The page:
Chana Pasternak is a Jewish Israeli and the director of Kolech, the Religious Women’s Forum. Until recently she served in Meimad, a Zionist political party that allies with Labor and is conservative in religion but progressive on most other issues. She has four children and four grandchildren.
The men always express themselves, and they are heard, but the voices, especially of religious women, aren’t heard. And all religious responsibility has been for men, very little for women. It’s time women should be heard.
Q: What does it mean to be a religious woman?
A: For me it is to be obligated to your belief, to yourself, to your country, and to a feminist agenda. Together these things are hard. There are contradictions between religion and being a mother, between working outside and raising a family, between your obligation to your family and to yourself.
I was raised in a Cheredim school; my parents were ultra Orthodox. When I was eighteen, I decided to go to the university. My family was angry, and my high school teachers turned their heads when they saw me like I did something horrible against humanity.
My parents survived the Holocaust. My father lost his first wife and three kids. For such people, that their only child, a daughter, should go out to live another life wasn’t easy. But that’s what I decided, that’s what I did, and that’s what I do.
I opened myself and found a terrific world, so interesting, so fulfilling. I share beliefs of possibility with my friends: to live together and make a better community because, most of all, we are human beings who must live together.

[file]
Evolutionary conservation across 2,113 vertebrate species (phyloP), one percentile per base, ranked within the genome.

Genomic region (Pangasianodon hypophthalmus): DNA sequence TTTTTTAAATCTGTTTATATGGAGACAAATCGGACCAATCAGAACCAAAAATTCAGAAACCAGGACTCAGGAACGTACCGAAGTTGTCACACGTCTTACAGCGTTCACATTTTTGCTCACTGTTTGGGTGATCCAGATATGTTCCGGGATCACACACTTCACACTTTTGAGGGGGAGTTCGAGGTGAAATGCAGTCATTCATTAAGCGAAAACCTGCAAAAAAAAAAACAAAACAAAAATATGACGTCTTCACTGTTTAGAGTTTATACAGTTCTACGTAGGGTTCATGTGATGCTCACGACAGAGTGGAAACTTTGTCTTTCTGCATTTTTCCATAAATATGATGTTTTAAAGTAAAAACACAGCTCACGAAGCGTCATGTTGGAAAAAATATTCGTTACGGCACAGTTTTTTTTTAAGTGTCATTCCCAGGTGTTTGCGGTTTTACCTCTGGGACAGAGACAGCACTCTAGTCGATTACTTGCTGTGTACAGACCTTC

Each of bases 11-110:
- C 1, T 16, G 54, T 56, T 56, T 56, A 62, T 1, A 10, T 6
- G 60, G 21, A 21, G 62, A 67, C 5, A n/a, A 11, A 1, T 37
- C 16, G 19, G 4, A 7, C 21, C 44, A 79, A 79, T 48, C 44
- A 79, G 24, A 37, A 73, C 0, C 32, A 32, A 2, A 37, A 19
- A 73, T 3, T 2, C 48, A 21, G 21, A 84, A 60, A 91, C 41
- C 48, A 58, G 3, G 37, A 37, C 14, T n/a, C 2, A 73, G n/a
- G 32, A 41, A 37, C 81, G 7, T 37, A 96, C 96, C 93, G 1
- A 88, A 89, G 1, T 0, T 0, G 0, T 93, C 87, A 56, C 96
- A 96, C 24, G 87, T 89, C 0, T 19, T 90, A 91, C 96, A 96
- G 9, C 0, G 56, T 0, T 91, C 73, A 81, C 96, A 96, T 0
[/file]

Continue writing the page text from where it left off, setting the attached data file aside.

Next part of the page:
Q: You call yourself a feminist.
A: To be a feminist is to see the need of every woman, to give space to every woman to live by her belief and her way of thinking. Every woman responds differently. If an Arabic woman or a Jewish woman is happy to have ten children, that’s fine. I don’t like the way extreme feminists say, “You shouldn’t have children, you should think about yourself.” The real feminist way is to let every woman feel happy with herself.
Q: Are you different from other women?
A: I am a woman so I am the same, but I am different in that I’m not afraid. I scream out, and I’m proud of it. I shout, “Equality!” Like a woman should be in the rabbinical court, but no women are Orthodox rabbis. Every morning I say, “Wow, God, help me today to do something to improve equality.”
So we speak to rabbis and say they are an important part of the religious community, but unfortunately, they are not very brave. Our belief is, there are “seventy faces to the Torah,” and to go to the extreme translation is not accepted by us. There are wise women who know their Torah, and who are able to teach different things than many rabbis say. It’s impossible that women should be prisoners by authority. These women are much more brave than the rabbis.
Q: You have a personal relationship with God?
A: We are good friends. At least, from my side! I don’t know about His side. I am thankful He forgives me, because I have many questions and I get so angry. I’m sure He helps me to fulfill my agenda and the agenda of many women.